Apparently it was his fault he wasn’t learning.  I found the position by the superintendent disturbing, especially as he must really believe it;  I found a newspaper article dated this past spring where he discussed his opinion…an opinion that brought parents into fault as well.  Which is interesting, because my kids’ darn well felt the pressures of excelling on PARCC; they came home weeks before the actual exam stressing out about taking it.  There was obviously a dialogue at school about the importance of standardized testing.  My husband and I had to talk our kids off the ledge and ask them to simply do their best.  But the superintendent nevertheless blames the students (and their parents) for their poor performance.  So here is my question:  is this pass-the-buck mentality one our district leaders are encouraging?  That said (asked), my kids have had amazing teachers who don’t subscribe to that train of thought; these teachers relish their responsibility and love to teach and see their students learn.  And these are teachers who will continue to do incredible work.  But a “super” who takes a position like it’s the students’ fault, giving permission for his faculty to do the same?

That’s bad.

Know your district’s take on standardized exams and the resulting scores.  It can be pretty insightful into the leadership’s take on learning, and education in general.

Here’s a thought:  standardized test scores are made public.  Can we do the same for stats on classroom performance?  Just because the PARCC scores are low doesn’t mean our kids aren’t doing well in the classroom.  Maybe it does, but standardized test scores don’t necessarily correlate with schoolwork.  I, for one, would like to see how these scores compare.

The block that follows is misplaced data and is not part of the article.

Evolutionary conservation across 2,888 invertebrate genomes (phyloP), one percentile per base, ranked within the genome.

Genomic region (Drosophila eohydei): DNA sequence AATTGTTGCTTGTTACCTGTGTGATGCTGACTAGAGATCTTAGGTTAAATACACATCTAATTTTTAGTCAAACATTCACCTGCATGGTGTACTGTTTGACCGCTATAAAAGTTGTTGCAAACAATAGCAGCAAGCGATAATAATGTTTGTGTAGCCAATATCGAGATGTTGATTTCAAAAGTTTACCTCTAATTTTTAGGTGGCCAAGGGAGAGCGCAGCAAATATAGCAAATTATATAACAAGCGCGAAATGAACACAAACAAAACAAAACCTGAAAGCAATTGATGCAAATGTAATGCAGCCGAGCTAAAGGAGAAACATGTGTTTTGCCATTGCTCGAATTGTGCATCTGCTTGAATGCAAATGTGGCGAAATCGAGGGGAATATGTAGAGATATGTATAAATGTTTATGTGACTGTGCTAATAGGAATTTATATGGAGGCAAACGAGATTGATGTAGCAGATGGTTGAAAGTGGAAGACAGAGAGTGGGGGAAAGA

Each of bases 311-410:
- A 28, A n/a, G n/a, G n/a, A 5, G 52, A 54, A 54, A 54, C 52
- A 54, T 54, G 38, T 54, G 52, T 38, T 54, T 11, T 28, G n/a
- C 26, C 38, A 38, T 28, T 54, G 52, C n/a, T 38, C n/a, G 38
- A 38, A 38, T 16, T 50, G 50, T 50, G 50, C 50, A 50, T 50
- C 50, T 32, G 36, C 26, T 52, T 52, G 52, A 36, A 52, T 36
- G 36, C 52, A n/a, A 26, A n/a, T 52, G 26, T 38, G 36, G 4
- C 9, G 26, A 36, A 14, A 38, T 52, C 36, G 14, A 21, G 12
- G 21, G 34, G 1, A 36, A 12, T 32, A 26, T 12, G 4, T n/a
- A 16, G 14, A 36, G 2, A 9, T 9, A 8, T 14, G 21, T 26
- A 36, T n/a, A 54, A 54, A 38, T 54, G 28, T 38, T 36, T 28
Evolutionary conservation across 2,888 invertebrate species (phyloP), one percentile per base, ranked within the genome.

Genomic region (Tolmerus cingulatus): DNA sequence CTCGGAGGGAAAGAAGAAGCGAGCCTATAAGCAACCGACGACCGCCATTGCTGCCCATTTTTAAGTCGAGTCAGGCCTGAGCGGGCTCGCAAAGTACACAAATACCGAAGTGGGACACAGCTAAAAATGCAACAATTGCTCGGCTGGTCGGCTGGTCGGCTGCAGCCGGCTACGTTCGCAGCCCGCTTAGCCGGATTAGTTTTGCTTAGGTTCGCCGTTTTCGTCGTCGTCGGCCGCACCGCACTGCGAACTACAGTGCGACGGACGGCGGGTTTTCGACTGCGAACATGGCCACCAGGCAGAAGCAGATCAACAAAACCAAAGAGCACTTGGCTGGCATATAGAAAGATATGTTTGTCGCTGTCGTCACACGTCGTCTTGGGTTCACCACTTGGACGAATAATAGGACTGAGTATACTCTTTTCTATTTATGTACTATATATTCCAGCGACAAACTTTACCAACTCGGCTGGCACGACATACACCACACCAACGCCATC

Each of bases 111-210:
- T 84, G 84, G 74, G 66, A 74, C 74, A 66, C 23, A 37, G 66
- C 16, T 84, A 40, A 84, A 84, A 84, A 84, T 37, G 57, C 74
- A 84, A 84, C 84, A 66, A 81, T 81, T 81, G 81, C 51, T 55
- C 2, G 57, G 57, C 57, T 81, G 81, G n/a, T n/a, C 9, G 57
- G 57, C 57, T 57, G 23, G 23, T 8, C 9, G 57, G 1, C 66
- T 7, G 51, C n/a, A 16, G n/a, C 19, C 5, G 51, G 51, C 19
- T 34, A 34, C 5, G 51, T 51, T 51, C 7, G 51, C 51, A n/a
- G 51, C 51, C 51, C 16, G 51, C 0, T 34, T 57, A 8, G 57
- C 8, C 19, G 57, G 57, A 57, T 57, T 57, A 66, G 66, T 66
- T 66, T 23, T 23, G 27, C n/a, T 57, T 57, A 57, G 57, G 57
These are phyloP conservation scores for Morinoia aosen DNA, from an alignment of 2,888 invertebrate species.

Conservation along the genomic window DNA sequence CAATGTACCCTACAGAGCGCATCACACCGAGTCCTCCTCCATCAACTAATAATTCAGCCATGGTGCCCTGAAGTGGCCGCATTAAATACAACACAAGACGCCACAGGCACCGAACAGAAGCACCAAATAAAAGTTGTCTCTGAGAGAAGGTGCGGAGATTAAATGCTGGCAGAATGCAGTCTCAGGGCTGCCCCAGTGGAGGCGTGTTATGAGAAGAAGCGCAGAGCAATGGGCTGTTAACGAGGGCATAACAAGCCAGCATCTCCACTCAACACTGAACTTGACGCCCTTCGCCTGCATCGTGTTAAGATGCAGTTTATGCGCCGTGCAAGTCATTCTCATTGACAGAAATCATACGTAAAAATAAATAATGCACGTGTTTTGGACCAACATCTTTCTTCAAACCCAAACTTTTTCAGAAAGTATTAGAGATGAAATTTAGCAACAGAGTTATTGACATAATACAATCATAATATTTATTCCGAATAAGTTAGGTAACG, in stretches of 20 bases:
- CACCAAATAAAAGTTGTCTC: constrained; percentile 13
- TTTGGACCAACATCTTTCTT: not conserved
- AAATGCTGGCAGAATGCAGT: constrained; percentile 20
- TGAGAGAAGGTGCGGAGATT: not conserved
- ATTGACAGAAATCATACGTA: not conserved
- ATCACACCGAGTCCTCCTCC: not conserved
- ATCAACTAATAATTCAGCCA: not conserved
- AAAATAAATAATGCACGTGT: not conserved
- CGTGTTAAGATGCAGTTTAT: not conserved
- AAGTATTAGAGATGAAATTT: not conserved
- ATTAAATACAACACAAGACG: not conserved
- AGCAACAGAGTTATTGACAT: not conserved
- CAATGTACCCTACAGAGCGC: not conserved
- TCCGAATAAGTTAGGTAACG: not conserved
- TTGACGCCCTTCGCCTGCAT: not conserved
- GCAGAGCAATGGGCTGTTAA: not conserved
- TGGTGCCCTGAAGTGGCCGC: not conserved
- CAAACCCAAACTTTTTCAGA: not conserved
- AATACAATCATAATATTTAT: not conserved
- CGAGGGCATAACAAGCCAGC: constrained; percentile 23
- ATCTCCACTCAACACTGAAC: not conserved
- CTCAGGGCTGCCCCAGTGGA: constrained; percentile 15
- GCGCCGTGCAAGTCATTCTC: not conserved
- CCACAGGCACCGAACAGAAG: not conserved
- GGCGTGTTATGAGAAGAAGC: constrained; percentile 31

No, I don’t think standardized tests and their results are that useful.  I know many other parents who feel the same.  (Yes, Mr. Superintendent, families don’t get it.)   Getting last year’s scores now doesn’t help teachers teach those students as the latter have moved on.  But it’s a catch-22 as students can’t be assessed at a given grade level until they’ve completed the bulk of a given curriculum.  This system really does not work, if the whole standardized testing system is supposed to help kids get a better education.

Our teachers and our kids are getting a raw deal.  We’ve been promised by Washington, with the change in leadership at the Department of Education, that standardized testing will improve.  Here’s to hoping.


**The Partnership for the Assessment of Readiness for College and Career tests

Link to the recent article in the Durango Herald about standardized test results: